Late in 1931 Chinese began applying for relief. Unemployed single Chinese people were granted an allowance of only $1.12 per week, but single non-Chinese people received $2.50 per week. The Chinese community’s dissatisfaction with discrimination directed to them grew. Their protests were totally ignored.
In 1937, about 80 unemployed Chinese community members staged a lie-down protest on streetcar tracks, demanding $2.50 per week. Nothing resulted from this. Peaceful sit-down protests continued throughout January. In February a similar protest turned violent and 13 Chinese community members were arrested.
The Chinese community’s cause garnered support from other groups, such as the Co-operative Commonwealth Federation. They pressed the case for justice and finally the government raised the relief payments to $2.12 per week, still less than that of non-Chinese recipients.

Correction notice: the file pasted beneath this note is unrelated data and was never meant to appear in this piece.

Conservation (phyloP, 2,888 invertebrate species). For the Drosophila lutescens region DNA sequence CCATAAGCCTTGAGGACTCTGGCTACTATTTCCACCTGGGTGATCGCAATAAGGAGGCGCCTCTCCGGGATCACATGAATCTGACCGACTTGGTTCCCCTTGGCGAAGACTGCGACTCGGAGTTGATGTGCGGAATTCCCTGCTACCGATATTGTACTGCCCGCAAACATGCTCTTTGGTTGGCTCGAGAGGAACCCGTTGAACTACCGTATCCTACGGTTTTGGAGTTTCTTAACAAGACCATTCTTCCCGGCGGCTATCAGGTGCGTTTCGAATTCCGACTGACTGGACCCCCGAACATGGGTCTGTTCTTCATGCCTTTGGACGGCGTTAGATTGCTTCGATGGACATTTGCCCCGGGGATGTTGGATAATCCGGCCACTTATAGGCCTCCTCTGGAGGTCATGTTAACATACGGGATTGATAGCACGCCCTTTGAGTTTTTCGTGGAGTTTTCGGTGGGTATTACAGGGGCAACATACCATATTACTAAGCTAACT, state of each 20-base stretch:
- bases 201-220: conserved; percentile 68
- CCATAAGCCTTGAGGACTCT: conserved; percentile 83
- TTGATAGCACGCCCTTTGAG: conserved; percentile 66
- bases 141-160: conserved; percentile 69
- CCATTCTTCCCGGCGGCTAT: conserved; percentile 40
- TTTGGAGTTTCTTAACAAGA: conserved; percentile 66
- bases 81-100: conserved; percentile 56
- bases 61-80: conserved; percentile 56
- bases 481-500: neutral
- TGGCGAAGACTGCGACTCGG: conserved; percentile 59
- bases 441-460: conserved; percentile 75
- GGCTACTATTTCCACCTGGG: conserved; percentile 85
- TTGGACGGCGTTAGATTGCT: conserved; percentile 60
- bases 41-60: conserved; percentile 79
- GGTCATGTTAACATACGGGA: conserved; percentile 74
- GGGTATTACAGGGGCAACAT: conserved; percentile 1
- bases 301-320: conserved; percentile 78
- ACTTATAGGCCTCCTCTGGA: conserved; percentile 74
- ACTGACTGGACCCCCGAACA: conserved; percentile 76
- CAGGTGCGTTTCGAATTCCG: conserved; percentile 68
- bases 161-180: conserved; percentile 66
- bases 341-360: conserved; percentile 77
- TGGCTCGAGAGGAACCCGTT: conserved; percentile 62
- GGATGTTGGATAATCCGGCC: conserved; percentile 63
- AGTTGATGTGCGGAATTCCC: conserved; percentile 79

A substantial change in the general public attitude towards the Chinese community developed during the Second World War. China and Canada were Allied powers, and Canadians were sympathetic to the suffering of the Chinese population under Japanese occupation and aggression. From 1937 to 1945, Calgary's Chinese community members alone raised over $200,000 for China relief.
After the war, attitudes towards Chinese Canadians were much improved. Overt racism had become extremely unpopular because of the Nazis' racial doctrines, and in 1947 the Chinese Exclusion Act was repealed. Many Chinese families in Calgary were reunited.
Increasing acceptance and appreciation of the Chinese community members was demonstrated, for example, in a Calgary Herald editorial in 1952. "The extent to which the citizens of Chinese ancestry have been assimilated into [our] society accepting many of its forms while never losing touch with the greatness of their own culture is a pattern of successful immigration…" Because of previous attitudes, such an editorial would not have appeared before the Second World War.
Wartime cooperation was not the only influence on white Canadian attitudes. The emergence of family life and higher living standards among Canadian-born Chinese and Chinese immigrants were also a powerful force.
對華人的接受與重視程度逐漸提升。例如，1952年的本地報章有以下記載：【華人在僑居海外的的過程中不斷吸取本地文化並融入我們的社區中，卻不忘祖裔文化的優良傳統實是難能可貴... 】 這段社論在戰前是絕對不會出現的。